Hot dish politics: Stadium deal still awaits an exact site

  • Updated: February 25, 2012 - 10:21 PM

Proposed Vikings stadium site

Photo: Richard Sennott , Star Tribune

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For those wondering why an agreement on a new Minnesota Vikings stadium is taking so long, the devil -- as always -- is in the details.

While there are multiple issues still being negotiated, one is the exact location of a new stadium. For weeks, the football team, the city of Minneapolis and Ted Mondale, Gov. Mark Dayton's chief stadium negotiator, have been trying to determine whether a new stadium can be built adjacent to, and just east of, the Metrodome in downtown Minneapolis.

Building a stadium there would allow the Vikings to continue playing at least some games at the Metrodome during construction, and would mean fewer games at the University of Minnesota's smaller TCF Bank Stadium. The more games at the university, the higher the stadium project's overall cost would be.

In addition, the farther east the new stadium would be moved, the bigger a new plaza on the new stadium's west side could be.

The new plaza, which would sit partially where the Metrodome stands, is now seen as a key ingredient to the project by both the city and the Vikings. The plaza has received "considerable interest and debate," said Vikings spokesman Lester Bagley.

But pushing the new stadium to the east also would mean dealing with 11th Avenue S., a city street that runs just beyond a parking lot on the east side of the Metrodome.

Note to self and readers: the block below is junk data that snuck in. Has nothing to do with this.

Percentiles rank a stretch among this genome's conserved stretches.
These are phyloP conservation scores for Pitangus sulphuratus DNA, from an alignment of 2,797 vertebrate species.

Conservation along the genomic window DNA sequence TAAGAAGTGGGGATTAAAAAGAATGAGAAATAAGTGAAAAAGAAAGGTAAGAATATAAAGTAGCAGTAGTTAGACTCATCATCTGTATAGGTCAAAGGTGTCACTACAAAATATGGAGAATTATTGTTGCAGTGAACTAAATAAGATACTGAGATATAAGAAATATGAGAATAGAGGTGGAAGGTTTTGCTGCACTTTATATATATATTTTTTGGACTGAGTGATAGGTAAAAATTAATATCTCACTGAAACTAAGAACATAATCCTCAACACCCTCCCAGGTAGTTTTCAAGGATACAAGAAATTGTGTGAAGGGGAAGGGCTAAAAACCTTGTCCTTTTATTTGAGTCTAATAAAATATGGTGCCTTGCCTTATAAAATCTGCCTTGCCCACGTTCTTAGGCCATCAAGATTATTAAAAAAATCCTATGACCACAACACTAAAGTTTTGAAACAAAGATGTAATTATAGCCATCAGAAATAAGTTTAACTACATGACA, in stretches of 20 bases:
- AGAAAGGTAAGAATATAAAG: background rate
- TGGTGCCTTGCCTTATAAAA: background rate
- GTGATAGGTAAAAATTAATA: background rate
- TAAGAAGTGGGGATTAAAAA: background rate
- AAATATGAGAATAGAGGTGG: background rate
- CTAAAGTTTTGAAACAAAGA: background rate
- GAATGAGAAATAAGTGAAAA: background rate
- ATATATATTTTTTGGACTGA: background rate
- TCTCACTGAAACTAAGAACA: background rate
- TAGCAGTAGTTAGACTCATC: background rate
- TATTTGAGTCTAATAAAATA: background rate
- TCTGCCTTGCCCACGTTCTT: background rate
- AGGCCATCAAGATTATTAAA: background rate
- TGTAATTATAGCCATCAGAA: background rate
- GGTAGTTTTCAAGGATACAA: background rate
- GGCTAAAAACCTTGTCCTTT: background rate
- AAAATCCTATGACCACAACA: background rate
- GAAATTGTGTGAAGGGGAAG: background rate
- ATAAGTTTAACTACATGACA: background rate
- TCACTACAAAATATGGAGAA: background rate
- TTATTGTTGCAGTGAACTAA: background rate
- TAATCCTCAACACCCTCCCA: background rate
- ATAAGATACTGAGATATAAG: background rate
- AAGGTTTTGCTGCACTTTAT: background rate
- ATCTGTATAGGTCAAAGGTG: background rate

Bagley said stadium negotiators have toyed with the idea of building the stadium over 11th Avenue S., and having the street run under the stadium. Doing that, however, would mean having to raise the elevation of the new stadium by 30 feet, which would create the added problem of having to line up the stadium's elevation with the new plaza.

Then there is the National Football League's concern about security, dating to the Sept. 11 terrorist attacks. Having a public street running under a NFL stadium, with upward of 70,000 fans watching a game, would create obvious security issues. So the street, said Bagley, would have to be closed on game days.

"There's all these complicated questions," said Bagley, the Vikings' vice president for stadium development and public affairs. "It's not a matter of drawing a circle on a map and plopping it down, saying, 'Hey, it's here.' "

It is a dilemma, said Bagley, that cannot be pushed aside to be solved later. Knowing exactly where the new stadium will be located is vital to knowing how much the project will cost -- and a final price tag is needed for a stadium agreement to be complete.

"You have to have a site plan, and you have to know everything that's in the site because that determines the cost," he said. "From the project cost, you then go to the financing, [who] pays for what -- state, city, team."

For now, Bagley said negotiators are trying to settle on a "hybrid" solution -- building the new stadium so that it goes up to, but not across, 11th Avenue S.

"That's one of those issues that is being buttoned up right now," he said.

  • The week ahead

    The state's February economic forecast, a key tool for shaping spending and budget decisions, will be issued on Wednesday. The last forecast, issued Dec. 1, showed Minnesota with a surprise $876 million projected surplus for the two-year budget period ending in June 2013.

    On Monday, Minnesota Rep. Greg Davids, R-Preston, and Wisconsin Sen. Sheila Harsdorf, R-River Falls, will hold a meeting at the Capitol in St. Paul to advocate for a means of reinstating an income tax reciprocity agreement.

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